Bruce Springsteen's 1995 album The Ghost of Tom Joad was an odd creature. Largely acoustic during an era of loud rock music—much as Nebraska was an (almost) entirely acoustic collection released during the heyday of British synth-pop—it was his only album of new material released in the 90s, after the disappointments of the twin LPs Human Touch and Lucky Town at the beginning of the decade.
It was a good album—considerably better than Human Touch, although that's not exactly saying much—but (despite winning a Grammy for Best Contemporary Folk Album) connected with the general public even less than the Human Touch and Lucky Town albums had, and no surprise: it can't have helped the album's commercial prospects that the economy in 1995 was far more robust than it had been back in 1982.
But staying in the musical realm, The Ghost of Tom Joad was, like Nebraska, quiet and downbeat. Unlike Nebraska, however, its somber lyrics weren't at least occasionally leavened by more uptempto tracks such as "Johnny 99" or the more lighthearted "Open All Night." Perhaps even more to the point, Nebraska, for all its dark tone, didn't skimp on the tunes. They weren't the singalong good time melodies of "Hungry Heart" or "Dancing in the Dark," but they were hummable and catchy. The music for many of the songs on The Ghost of Tom Joad felt somehow even more skeletal than the simple single fingerpicked guitar on Nebraska. Some of the best songs—"Highway 29" or "Straight Time," for instance—took repeated listenings to sink in, a common enough occurrence for a Springsteen song...but that was usually lyrically; here, even the music took effort to dive into. But on several of the songs—especially the penultimate track, the lyrically excellent but musically interminable "Galveston Bay," the only 17 hour, 29 minute and three second long song in Springsteen's entire career—Springsteen seems to have actually forgotten the need for melody at all.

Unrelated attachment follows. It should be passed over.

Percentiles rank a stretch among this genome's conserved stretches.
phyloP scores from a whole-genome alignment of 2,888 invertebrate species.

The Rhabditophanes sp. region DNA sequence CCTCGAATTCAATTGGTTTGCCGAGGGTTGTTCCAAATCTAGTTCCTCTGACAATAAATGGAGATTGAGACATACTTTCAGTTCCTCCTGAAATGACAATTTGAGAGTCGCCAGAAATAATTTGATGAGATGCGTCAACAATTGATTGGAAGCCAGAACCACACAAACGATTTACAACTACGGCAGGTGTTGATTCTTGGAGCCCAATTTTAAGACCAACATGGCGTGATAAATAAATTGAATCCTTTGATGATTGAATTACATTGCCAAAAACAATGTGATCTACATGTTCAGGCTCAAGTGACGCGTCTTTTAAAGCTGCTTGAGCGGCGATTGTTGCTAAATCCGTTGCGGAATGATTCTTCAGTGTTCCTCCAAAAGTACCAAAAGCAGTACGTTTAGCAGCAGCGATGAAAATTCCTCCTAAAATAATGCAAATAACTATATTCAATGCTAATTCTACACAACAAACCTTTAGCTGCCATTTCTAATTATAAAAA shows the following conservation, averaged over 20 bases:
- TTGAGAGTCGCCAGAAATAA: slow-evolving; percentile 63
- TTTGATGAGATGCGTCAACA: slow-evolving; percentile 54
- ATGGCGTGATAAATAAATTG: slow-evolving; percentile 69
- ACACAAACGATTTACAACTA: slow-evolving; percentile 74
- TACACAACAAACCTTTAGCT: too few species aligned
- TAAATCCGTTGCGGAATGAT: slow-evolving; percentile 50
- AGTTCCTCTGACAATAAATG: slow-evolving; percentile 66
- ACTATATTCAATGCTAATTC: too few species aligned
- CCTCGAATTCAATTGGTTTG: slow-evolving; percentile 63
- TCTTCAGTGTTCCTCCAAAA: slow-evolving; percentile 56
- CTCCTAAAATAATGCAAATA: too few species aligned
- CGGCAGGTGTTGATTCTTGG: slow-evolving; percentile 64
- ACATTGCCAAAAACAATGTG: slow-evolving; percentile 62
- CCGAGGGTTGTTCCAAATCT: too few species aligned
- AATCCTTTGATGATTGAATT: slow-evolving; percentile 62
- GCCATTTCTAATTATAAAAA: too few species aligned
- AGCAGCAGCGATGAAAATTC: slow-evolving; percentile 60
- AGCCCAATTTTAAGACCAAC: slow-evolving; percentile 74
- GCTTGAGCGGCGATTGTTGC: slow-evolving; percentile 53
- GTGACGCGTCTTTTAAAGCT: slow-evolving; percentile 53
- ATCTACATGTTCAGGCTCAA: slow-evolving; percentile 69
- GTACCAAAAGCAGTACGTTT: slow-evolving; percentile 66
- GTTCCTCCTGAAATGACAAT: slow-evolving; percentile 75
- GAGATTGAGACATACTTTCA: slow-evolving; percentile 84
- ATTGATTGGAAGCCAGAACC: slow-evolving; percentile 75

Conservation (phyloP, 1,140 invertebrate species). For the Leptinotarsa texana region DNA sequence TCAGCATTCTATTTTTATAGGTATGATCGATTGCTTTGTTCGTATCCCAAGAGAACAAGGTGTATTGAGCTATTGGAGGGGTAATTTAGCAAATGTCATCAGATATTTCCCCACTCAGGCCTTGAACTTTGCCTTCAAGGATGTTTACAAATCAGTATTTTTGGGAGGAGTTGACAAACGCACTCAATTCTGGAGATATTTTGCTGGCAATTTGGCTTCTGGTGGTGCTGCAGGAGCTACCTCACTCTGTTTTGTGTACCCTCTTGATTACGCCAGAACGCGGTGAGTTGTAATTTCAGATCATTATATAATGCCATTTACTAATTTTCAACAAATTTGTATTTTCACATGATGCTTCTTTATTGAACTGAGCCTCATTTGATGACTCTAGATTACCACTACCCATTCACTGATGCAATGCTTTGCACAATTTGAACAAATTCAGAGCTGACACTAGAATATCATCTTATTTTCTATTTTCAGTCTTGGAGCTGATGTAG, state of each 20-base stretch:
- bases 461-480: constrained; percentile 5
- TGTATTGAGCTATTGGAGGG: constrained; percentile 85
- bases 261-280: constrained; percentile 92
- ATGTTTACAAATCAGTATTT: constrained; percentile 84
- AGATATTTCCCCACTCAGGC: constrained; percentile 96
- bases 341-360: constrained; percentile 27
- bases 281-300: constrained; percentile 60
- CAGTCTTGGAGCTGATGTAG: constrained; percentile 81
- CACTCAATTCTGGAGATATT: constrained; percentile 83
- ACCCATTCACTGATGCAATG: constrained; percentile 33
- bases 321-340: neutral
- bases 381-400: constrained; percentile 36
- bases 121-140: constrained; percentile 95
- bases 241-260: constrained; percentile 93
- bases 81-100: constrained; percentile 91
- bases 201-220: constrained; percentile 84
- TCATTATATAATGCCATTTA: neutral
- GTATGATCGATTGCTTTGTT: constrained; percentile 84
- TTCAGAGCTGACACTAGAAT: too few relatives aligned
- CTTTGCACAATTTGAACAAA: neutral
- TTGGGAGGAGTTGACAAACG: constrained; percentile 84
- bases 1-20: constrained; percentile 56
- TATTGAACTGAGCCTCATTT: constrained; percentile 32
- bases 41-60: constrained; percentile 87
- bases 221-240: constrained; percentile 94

That's not the case with the album's final track. "My Best Was Never Good Enough" may be the single catchiest tune on the entire LP. And unlike some of the more challenging songs, such as "Sinaloa Cowboys" or "The Line," the lyrics grab the listener's attention from the beginning. That's because they're composed almost entirely of cliches.
It's deliberate, of course—a writer of Springsteen's attention to detail doesn't open with a line like "every cloud has a silver lining, every dog has his day" without being fully aware of what he's doing—and enjoyable, as the song piles stock phrase on stock phrase to achieve a Tower of Babylon of pat, empty platitudes. Combined with the catchy melody, it's an agreeable respite from the almost overwhelmingly grim timbre of the rest of the album.
The problem is...it doesn't work. Or, rather, it does, to some extent, but not well enough. The whole is no more than the sum of the parts. There's no revelation, and even what was supposed to be some sort of final twist at the end ends up being...nothing. It's not even sound and fury. It's just sound, albeit a mildly pleasant one. It tries for both humor and depth and doesn't quite achieve either.
Had "My Best Was Never Good Enough" been released as a b-side, it would have been utterly delightful. Or Springsteen could have saved it for the subsequent tour, which saw him playing several similar songs live, in a justified attempt to pierce the darkness of the (outstanding) shows; alongside songs such as "Sell It and They Will Come," "It's the Little Things that Count" or the filthy "Pilgrim in the House of Love," "My Best Was Never Good Enough" would have been a highlight. But it's simply not up to the task of closing a Bruce Springsteen album: ironical, really, given the title. It was good...but not good enough. Not nearly good enough. Because it wasn't his best—it was no "New York City Serenade" or "Jungleland," no "Reason to Believe" or "My Hometown," certainly no "Wreck on the Highway" or "My Beautiful Reward." What it was was simply the weakest original song Springsteen had yet closed an album with. Which is a shame. The Ghost of Tom Joad deserved better.
Every cloud has a silver lining, every dog has his day
She said, "Now don't say nothin' if you don't have something nice to say."
The tough, now they get going, when the going gets tough
But for you my best was never good enough
"Now don't try for a home run, baby, if you can get the job done with a hit"
Remember, "A quitter never wins and a winner never quits"
"The sun don't shine on a sleepin' dog's ass"
And all the rest of that stuff
But for you my best was never good enough
"If God gives you nothin' but lemons, then you make some lemonade"
"The early bird catches the fuckin' worm
Rome wasn't built in a day"
"Now life's like a box of chocolates, you never know what you're going to get"
"Stupid is as stupid does and all the rest of that shit"
Come on pretty baby, call my bluff
'Cause for you my best was never good enough